The point here isn’t to question Greenberg’s overall competence because I don’t. He’s as versatile a host as there is in the game, and anyone else in the industry has something to learn from the way he teases ahead to content. What I want to point out not just how we fail to maximize opportunities to generate interesting content, but why. Interviews are a staple of the sports-media industry. We rely on these interviews as both primary content that will be consumed directly, and as the genesis for our own opinions and reaction yet for all that importance we spend very little time thinking about the kind of answer this question is likely to produce.

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BSM Writers

The Client Just Said YES, Now What?

We should spend as much time on what we will do after the client says YES.

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One of the most significant moments in radio sales is when the client agrees to your proposal and says YES. But, when they do say YES, do you know what’s next? We better have an answer!

We spend a lot of time getting ready for clients with research, spec spots (thank you, radio sales trainer Chris Lytle-go to 22:30), proposals, and meetings. All of our focus is on getting the client to say YES. We should spend as much time on what we will do after the client says YES. For example, getting newer sales reps to sell annual advertising contracts would be ideal for building a list. They would have less pressure, more job security, and could spend more time making the advertising work for their clients. But, since most newer reps don’t know the business yet, they don’t bite off more than they can chew and sell a package of the month.

When a client says yes to the weight loss promotion, it’s pretty clear how to write the ads, what the promos will say, etc. BUT, if a newer sales rep starts selling annual contracts to a direct local client who needs a resource, how will that work? Let’s make sure we paint the picture right upfront. More experienced reps know that they need to assume the client will say YES to the weight loss promo and have a plan accordingly.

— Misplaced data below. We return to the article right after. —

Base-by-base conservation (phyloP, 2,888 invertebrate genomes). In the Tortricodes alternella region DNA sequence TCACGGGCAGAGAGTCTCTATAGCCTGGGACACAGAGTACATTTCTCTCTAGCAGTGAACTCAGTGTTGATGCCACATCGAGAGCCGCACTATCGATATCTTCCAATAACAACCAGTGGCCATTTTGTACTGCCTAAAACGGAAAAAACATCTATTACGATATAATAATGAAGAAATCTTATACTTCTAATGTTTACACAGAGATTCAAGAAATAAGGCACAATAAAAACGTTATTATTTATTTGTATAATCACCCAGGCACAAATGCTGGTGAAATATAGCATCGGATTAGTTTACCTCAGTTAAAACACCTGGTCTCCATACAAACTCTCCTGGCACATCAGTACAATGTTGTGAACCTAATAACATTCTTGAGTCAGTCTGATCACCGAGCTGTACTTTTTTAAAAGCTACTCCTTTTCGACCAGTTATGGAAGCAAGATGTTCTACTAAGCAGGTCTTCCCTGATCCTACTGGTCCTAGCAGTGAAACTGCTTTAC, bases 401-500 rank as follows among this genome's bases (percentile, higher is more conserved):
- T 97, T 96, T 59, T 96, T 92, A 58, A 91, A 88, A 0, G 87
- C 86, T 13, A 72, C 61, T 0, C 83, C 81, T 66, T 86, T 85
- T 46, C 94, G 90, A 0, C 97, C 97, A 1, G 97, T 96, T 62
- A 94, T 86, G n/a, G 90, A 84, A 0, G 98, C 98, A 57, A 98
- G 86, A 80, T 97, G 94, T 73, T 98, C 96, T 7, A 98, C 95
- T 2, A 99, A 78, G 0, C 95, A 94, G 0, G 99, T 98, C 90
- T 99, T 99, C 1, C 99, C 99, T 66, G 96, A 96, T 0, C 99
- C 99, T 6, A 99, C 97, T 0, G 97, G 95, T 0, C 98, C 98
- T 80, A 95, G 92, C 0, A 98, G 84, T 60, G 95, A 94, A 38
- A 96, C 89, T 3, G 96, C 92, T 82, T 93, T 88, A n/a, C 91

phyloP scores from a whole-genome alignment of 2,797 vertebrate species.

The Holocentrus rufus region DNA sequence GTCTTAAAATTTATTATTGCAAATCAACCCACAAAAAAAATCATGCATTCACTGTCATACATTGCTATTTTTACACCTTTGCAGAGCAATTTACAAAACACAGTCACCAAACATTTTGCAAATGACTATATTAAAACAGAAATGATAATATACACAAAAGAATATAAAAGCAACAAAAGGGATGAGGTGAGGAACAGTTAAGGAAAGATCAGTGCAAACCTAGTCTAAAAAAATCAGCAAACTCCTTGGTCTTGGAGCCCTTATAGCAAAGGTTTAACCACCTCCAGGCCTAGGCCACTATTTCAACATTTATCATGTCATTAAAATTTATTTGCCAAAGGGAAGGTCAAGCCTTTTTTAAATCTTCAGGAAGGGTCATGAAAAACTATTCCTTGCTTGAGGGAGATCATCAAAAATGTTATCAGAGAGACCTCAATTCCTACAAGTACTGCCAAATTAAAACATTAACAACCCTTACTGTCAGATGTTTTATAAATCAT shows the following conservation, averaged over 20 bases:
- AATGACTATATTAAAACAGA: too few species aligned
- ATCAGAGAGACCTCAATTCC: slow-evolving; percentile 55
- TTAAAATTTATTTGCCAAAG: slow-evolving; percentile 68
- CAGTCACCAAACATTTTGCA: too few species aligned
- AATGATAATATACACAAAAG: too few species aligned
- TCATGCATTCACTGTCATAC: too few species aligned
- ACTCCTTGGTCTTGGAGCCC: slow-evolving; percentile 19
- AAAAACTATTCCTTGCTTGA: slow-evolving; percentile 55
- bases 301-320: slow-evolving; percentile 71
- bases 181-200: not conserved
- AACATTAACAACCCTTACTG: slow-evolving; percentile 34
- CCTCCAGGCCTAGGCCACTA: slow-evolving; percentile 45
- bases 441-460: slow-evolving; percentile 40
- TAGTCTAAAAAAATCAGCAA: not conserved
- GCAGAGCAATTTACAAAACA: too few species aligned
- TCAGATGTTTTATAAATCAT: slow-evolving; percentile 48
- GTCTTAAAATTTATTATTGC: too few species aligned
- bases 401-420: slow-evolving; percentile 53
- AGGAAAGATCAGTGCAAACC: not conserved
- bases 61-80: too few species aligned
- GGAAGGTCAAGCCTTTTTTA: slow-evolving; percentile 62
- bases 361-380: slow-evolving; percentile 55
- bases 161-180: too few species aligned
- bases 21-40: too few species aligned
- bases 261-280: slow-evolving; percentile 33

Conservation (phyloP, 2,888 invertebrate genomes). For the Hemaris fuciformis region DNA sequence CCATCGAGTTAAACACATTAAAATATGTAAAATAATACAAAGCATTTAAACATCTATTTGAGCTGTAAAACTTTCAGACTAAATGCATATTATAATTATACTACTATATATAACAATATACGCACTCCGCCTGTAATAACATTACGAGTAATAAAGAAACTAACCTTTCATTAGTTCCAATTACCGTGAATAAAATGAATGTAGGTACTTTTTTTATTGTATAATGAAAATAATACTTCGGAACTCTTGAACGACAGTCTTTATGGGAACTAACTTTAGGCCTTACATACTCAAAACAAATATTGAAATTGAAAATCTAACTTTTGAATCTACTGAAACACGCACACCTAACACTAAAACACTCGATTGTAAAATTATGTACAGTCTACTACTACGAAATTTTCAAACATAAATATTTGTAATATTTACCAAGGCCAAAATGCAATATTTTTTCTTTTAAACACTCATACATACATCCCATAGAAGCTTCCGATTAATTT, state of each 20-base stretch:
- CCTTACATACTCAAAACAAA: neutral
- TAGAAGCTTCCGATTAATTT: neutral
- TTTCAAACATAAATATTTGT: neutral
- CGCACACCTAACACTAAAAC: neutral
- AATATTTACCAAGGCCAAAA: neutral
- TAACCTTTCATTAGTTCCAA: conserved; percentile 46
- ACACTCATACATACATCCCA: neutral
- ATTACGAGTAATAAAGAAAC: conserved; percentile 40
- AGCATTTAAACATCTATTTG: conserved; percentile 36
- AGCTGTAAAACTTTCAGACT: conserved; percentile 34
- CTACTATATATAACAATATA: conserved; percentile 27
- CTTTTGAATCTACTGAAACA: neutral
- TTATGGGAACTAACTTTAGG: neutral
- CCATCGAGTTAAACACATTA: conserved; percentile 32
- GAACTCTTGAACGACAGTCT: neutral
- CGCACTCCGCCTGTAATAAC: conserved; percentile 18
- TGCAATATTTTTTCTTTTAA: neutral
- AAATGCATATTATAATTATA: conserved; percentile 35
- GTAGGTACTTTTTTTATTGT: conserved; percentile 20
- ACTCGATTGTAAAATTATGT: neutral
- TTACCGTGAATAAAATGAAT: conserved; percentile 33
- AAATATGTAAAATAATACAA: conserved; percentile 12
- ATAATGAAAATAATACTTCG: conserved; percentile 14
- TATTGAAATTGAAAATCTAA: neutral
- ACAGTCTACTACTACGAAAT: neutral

They have the next steps to building copy and promos, a credit app or credit card payment form, and any other detail the client must provide. But, when we ask a direct local client for an annual advertising contract, watch out! You have just made a partnership. Why not lay out, upfront, what that will look like. And I understand not every local client needs the same level of service.

A car dealer has the factories pushing quarterly promotions, agencies producing ads, and in-house marketing directors pulling it all together sometimes. Other clients need your help in promotions, copywriting, or idea generation. Make a plan upfront with your client about when you will meet to discuss the next quarter’s ad program. Include your station’s promotions or inventory for football and basketball season, a summer NTR event, digital testimonials with on-air talent, etc., in your annual proposal. Go out as far as you can and show what you have to offer to the client and how you can execute it. This exercise is good for you and, once mastered, guides the client on how you will take care of them after the sale. It also opens your eyes to what it takes to have a successful client partnership inside and outside the station.

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BSM Writers

Media Noise – Episode 74

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This week, Demetri is joined by Ian Casselberry and Ryan Brown. Demetri talks about the NBA Draft getting an ABC simulcast, Ian talks about Patrick Beverley’s breakout week on TV, and Ryan reminds us that Tom Brady may be the star, but Kevin Burkhardt is the story we shouldn’t forget.